Who got there first? Who’s responsibility was to bring the picnic blanket? Who should have paid attention to the weather reports?
Just like a trip to the beach, the overlap of the roles of Product Owner, Product Manager and Business Analyst often results in the blurring of responsibilities in the Software Development Lifecycle (SDLC), which can be just as unpleasant as sand in your picnic food.
The overlap of the three roles becomes clearer when accountability and responsibilities are better understood. Delivering working software to a customer is complex and can be stressful. When you hear creaks and groans like these you know action is needed:
“That’s a delivery issue!”,
“That should have been done at requirements stage!”,
“That’s not my problem!”.
It might feel like your colleague’s ‘slopy shoulders’* or just maybe there needs to be some clarity over where the boundaries and overlaps of those responsibilities are when it comes to getting a software product delivered to a customer.
Being bang on-trend, I decided to ask the amazing chatbot from OpenAI - ChatGPT how AI thought each role differed from one another and how the different roles overlapped one another (highlights my own):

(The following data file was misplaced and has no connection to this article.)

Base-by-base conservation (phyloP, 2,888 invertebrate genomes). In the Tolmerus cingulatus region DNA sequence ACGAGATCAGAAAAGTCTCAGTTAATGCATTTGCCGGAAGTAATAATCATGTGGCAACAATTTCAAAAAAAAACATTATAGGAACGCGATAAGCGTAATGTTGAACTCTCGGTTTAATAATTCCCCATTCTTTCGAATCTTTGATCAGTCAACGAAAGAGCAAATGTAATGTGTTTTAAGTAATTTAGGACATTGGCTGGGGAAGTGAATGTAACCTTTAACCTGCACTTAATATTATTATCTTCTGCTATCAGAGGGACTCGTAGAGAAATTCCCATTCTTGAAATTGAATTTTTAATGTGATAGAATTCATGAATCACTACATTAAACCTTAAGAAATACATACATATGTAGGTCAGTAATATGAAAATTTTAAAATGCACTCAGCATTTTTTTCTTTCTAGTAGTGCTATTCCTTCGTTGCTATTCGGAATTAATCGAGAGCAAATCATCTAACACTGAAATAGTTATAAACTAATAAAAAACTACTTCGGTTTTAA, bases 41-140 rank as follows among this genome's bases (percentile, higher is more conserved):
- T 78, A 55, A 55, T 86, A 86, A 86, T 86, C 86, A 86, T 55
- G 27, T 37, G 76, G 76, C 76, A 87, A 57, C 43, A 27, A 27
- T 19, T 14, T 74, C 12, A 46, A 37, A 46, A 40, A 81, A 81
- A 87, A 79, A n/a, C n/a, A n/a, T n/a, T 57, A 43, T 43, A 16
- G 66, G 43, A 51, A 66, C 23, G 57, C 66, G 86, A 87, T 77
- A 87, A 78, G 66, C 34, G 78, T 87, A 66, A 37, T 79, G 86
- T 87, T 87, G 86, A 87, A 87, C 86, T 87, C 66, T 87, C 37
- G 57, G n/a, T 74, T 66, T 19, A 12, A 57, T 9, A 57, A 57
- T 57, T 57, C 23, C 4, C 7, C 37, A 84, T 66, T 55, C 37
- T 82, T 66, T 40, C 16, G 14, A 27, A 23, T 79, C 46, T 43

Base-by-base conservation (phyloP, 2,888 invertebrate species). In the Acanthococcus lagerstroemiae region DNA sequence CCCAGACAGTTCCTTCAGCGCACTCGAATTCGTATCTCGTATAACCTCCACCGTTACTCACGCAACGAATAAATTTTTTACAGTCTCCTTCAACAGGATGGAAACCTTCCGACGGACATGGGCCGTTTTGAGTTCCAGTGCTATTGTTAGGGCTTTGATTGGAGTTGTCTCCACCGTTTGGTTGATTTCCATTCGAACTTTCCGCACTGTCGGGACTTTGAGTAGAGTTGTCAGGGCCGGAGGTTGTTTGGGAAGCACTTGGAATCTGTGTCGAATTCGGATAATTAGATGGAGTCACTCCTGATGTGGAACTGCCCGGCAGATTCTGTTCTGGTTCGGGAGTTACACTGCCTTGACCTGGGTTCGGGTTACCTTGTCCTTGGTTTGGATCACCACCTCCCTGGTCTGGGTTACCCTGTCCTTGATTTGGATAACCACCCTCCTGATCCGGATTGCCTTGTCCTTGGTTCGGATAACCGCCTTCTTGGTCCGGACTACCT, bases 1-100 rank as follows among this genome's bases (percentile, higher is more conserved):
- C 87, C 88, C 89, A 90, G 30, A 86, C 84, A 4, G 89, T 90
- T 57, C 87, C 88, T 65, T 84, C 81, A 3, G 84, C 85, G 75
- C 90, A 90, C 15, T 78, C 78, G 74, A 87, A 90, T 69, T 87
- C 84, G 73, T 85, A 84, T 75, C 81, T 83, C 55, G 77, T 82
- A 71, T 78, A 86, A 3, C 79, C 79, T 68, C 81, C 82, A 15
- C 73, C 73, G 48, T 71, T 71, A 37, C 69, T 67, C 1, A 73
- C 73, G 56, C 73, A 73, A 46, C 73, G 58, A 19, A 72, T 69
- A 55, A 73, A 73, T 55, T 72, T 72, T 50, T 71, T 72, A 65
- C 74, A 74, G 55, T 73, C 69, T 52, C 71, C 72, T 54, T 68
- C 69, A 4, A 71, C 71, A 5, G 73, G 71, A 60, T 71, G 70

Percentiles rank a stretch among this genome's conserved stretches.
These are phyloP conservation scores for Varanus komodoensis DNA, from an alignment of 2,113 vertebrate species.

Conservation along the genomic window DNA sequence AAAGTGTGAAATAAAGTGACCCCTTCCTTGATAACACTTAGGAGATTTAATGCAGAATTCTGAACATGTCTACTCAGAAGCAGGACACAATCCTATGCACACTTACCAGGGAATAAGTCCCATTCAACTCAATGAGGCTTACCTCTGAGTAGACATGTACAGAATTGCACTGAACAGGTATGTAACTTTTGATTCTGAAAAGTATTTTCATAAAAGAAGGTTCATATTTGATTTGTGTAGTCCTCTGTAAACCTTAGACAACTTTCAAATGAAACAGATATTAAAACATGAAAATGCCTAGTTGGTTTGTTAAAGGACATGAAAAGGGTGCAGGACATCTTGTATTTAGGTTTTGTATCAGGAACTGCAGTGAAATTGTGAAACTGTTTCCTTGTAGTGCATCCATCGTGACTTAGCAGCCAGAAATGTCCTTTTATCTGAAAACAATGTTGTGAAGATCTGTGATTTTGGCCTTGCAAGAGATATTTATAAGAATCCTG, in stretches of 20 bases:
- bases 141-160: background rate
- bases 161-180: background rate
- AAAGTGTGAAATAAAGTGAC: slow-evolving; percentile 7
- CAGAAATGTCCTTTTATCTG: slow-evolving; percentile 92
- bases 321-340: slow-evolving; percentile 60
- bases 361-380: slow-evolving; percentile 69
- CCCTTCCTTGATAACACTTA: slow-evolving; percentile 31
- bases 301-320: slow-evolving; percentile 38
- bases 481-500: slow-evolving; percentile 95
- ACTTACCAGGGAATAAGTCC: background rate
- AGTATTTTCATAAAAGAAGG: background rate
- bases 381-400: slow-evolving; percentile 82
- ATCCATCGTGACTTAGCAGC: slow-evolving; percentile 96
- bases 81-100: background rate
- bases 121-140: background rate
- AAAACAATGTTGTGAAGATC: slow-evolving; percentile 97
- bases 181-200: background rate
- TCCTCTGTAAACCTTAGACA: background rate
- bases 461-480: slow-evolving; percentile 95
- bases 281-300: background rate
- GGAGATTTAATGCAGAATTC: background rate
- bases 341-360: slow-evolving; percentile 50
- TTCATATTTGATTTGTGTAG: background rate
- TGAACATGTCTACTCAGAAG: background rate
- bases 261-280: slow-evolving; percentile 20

Q: What's the difference between product managers, product owners and business analysts in software development?
"In software development, product managers, product owners, and business analysts all play important roles in the development and management of products, but they have different areas of focus and responsibilities.
Product managers are responsible for the overall strategy and vision for a product. They work closely with the development team to ensure that the product is developed and delivered in a way that meets the needs of the market and the business. Product managers also work with cross-functional teams, including sales, marketing, and customer service, to ensure that the product is successful in the market.